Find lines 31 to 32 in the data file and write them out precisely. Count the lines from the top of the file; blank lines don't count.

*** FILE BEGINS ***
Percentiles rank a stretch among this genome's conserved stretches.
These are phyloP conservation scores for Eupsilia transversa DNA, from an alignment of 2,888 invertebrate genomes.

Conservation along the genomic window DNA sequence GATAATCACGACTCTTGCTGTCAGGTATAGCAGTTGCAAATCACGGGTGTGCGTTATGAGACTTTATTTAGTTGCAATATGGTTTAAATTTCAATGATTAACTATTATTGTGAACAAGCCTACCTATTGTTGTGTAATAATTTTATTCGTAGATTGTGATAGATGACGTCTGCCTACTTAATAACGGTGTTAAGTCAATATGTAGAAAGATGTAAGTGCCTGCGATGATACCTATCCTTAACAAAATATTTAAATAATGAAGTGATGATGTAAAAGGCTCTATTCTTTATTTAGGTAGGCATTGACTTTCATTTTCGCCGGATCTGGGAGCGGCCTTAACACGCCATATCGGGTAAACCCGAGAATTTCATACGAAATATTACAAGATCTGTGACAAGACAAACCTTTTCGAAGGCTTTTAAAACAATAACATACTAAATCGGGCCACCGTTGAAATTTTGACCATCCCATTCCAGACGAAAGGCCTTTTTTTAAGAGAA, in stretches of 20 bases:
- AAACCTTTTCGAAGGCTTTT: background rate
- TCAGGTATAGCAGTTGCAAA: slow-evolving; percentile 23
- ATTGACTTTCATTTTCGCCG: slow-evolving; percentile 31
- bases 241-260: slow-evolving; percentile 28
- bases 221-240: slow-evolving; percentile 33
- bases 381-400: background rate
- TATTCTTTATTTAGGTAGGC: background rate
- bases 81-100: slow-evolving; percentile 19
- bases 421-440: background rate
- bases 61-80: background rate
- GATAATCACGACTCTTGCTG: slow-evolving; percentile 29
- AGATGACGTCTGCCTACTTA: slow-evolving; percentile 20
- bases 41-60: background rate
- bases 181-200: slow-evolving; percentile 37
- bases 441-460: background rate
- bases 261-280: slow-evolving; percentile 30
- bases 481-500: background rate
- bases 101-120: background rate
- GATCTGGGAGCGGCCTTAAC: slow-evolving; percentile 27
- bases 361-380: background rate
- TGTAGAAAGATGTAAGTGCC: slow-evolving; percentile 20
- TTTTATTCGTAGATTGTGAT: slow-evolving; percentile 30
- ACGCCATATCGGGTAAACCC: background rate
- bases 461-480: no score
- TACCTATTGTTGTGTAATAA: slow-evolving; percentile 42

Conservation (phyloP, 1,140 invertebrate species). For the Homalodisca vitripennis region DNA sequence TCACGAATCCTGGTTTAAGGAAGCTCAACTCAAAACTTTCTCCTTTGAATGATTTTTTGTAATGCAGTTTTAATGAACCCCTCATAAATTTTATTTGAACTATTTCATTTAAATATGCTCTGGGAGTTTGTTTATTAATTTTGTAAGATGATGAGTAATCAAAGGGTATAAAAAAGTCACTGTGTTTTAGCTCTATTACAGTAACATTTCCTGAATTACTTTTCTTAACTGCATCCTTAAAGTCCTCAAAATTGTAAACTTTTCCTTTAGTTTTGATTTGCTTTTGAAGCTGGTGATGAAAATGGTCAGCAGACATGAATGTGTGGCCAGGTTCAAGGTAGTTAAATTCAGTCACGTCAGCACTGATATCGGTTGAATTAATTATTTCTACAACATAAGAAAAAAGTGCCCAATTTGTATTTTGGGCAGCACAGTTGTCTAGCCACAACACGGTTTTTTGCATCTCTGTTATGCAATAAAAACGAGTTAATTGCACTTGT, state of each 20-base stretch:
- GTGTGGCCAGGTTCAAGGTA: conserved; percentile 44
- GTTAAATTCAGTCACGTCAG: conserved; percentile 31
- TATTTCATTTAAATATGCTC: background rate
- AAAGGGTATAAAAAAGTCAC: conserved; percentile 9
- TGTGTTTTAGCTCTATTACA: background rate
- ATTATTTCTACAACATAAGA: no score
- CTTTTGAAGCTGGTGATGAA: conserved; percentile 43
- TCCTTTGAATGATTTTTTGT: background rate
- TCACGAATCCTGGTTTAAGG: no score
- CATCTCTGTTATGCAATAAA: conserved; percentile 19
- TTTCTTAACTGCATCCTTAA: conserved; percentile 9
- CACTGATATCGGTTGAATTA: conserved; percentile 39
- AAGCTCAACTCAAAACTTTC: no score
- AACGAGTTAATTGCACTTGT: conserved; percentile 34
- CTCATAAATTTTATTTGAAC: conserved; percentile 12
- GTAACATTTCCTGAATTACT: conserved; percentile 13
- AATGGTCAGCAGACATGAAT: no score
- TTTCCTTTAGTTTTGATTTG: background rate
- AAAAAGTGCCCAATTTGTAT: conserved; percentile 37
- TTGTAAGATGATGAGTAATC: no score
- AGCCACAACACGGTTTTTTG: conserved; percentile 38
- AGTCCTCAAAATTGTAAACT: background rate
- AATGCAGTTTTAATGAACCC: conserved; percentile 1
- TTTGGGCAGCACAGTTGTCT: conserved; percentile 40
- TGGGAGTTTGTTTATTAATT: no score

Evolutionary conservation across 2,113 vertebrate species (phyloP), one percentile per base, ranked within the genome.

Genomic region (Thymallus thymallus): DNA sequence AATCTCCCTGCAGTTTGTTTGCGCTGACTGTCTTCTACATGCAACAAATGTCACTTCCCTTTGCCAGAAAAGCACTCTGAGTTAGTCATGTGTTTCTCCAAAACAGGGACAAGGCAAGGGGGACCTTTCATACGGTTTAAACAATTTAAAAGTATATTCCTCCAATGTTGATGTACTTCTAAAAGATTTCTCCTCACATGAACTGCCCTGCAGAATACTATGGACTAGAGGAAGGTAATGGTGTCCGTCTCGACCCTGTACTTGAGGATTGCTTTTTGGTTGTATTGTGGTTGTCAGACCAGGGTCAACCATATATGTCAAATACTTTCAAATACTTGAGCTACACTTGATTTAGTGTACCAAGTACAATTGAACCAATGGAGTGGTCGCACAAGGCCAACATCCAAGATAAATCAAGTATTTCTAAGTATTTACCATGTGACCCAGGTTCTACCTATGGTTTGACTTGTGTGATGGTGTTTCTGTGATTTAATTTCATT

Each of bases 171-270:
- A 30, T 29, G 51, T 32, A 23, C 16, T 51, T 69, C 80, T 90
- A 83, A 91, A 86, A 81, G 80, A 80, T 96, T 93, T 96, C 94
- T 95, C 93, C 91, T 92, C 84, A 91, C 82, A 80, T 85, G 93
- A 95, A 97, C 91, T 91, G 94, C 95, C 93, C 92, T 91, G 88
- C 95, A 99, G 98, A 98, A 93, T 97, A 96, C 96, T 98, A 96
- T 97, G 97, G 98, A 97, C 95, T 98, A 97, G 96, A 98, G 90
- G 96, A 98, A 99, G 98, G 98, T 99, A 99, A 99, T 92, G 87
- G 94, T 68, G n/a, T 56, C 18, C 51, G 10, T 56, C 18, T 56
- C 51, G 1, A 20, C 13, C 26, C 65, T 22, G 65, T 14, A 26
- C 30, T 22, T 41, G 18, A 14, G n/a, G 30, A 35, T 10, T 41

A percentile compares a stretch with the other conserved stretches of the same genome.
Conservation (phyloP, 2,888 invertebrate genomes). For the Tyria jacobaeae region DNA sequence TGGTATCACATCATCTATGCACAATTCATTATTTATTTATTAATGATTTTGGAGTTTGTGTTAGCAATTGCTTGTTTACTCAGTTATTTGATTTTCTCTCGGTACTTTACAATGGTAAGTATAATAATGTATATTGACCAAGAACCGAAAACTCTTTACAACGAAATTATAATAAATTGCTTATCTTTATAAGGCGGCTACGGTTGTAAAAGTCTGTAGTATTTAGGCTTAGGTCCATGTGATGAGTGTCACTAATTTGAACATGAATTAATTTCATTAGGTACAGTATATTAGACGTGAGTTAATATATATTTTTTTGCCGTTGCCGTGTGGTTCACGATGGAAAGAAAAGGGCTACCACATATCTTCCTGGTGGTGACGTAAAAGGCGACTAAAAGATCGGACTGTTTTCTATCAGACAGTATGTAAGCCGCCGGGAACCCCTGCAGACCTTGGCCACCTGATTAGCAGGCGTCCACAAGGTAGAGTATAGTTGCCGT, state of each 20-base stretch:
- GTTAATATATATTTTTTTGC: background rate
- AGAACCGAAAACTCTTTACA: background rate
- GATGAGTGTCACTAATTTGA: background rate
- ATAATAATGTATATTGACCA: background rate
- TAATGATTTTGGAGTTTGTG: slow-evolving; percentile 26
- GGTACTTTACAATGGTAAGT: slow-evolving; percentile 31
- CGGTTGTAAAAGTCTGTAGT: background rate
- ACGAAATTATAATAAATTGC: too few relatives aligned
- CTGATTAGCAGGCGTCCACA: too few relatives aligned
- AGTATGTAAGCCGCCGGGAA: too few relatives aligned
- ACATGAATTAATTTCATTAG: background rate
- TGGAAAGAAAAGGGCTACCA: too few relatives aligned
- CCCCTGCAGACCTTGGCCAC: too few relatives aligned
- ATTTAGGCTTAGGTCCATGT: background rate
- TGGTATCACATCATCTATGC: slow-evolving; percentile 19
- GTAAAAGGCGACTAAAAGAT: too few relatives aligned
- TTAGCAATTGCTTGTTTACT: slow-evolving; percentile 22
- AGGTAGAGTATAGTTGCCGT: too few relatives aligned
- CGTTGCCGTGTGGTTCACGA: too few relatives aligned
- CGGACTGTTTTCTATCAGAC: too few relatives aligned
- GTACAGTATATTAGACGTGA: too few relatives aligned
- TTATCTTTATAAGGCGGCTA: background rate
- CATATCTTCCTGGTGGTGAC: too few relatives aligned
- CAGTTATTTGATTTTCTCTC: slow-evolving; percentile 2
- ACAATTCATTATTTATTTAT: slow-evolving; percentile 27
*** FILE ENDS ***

- GTTAAATTCAGTCACGTCAG: conserved; percentile 31
- TATTTCATTTAAATATGCTC: background rate